Christie outlines foreign policy, says Iran is biggest threat
In the next few months, Republicans will have to make a decision: Will they vote for New Jersey's own Chris Christie, or Donald Trump, or some other candidate as the GOP candidate for the presidency? While polls still have Christie and the other candidates trailing frontrunner Trump by a large margin, Christie has made some headway in New Hampshire recently. He's also garnered a key newspaper endorsement ahead of the primary on Feb. 9.
Jeffrey Goldberg of The Atlantic recently talked to Christie in an entertaining interview mostly focused on foreign policy. Among the highlights:
On the emergence of ISIS:
"I think there are a bunch of contributing factors. First, this situation in Iraq contributed to this. I think that Assad’s conduct in Syria contributed mightily to this, and I think that the general tone in the world for these folks is that now is the appropriate time for them to have their moment and they’re trying to have it. And I think the president sees the world as he wants to see it. He believes if we’re just nice to folks this will all get straightened out."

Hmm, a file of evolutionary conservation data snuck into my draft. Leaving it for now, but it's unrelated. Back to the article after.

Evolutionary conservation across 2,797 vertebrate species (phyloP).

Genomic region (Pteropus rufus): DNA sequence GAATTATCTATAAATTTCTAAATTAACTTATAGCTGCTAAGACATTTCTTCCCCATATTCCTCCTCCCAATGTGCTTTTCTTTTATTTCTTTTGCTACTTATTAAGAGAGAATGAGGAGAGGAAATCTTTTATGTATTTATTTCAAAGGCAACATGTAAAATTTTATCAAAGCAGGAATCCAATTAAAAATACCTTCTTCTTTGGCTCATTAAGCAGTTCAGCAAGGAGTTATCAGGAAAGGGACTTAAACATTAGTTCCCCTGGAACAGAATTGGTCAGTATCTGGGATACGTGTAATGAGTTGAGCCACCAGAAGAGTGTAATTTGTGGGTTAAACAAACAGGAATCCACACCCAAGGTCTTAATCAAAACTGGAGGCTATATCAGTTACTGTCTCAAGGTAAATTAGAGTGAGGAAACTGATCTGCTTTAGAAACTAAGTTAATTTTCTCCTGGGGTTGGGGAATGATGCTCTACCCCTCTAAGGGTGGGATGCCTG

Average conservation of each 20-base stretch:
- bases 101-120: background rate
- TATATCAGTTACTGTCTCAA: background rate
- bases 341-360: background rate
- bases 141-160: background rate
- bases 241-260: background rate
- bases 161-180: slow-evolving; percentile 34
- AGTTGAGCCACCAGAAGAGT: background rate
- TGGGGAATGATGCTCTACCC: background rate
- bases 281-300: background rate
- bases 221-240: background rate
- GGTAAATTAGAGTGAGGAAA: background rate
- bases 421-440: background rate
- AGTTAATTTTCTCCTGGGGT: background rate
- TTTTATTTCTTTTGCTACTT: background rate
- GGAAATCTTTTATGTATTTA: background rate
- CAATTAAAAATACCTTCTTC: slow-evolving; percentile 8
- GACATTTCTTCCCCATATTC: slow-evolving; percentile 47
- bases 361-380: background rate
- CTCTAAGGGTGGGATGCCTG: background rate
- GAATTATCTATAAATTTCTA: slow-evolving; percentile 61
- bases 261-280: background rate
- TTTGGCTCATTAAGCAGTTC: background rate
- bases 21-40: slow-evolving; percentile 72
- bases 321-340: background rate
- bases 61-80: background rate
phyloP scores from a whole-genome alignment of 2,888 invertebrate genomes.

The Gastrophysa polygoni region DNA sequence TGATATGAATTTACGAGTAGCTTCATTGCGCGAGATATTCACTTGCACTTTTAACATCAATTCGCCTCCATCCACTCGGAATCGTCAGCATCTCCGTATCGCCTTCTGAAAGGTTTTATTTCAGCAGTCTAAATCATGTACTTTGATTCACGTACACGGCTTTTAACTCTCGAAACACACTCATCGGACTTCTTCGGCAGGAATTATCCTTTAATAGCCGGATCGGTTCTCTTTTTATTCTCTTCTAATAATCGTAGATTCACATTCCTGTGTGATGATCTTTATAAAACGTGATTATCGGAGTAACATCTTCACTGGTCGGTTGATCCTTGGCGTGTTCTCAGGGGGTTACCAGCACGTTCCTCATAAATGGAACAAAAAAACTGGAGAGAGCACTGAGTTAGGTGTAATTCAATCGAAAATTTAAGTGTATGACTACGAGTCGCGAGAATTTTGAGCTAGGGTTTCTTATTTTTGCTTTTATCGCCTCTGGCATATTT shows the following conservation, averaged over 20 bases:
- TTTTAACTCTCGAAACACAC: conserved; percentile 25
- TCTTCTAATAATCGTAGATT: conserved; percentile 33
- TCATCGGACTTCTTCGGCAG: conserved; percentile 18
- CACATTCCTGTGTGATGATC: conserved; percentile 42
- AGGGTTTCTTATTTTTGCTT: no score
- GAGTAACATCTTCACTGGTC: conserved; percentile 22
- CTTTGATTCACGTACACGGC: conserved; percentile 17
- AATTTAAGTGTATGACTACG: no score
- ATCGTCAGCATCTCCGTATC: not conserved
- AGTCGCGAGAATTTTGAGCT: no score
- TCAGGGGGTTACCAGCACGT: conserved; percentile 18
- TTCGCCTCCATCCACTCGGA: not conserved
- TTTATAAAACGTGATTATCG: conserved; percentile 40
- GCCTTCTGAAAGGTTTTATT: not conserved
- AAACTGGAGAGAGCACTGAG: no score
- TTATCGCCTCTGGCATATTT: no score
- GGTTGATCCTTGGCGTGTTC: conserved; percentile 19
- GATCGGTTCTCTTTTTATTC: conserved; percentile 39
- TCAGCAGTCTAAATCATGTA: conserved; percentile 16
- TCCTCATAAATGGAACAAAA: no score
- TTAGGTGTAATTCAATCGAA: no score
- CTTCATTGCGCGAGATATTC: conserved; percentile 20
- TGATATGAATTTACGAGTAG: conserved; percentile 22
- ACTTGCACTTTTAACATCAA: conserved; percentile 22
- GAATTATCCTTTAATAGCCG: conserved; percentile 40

Is the U.S. vulnerable?
"Maybe not quite as vulnerable as Europe. But we’re not far off. What I make of the sine curve is this: Iraq was a mistake. Iraq was a mistake based on bad intelligence. I don’t think George W. Bush goes into Iraq if he were told that there were no weapons of mass destruction. But who knows? Only he knows. In the beginning, I remember the argument, the argument that they’ve got WMD that they can use them themselves because they’ve done it before, and/or they could give it to terrorists for their use. We can’t permit this to happen. Once WMD doesn’t show up, you had a bad decision based on bad intel."
On why he believes Iran is the biggest threat to the U.S.:
"Why? Because I believe Iran is moving toward obtaining a nuclear weapon. I have no proof at this point that ISIS is moving toward obtaining weapons of mass destruction."
On why he would use the phrase ‘radical Islamic jihadists’:
"Then you’re identifying who you’re fighting against. The folks in the local mosque in Paterson, the ones I interact with, they are not radical Islamist jihadists. Most of them are hardworking American citizens who practice Islam as their religion. So Hillary Clinton’s refusal to use that phrase makes it more likely that Muslims will be confused. Let’s just talk straight about who we’re fighting."
On Muslims in America:
These folks are Americans and they’re going to say that they’re at as much risk as anyone else. They’re going to want to help. This is what happened post-9/11. After 9/11 we were getting more intel out of mosques than anywhere else, from mainstream members of mosques. I had a guy say to me, flat-out, that I’m going to help you, you know why? Because if another Muslim attacks Americans, I’m going to get shipped out of this country.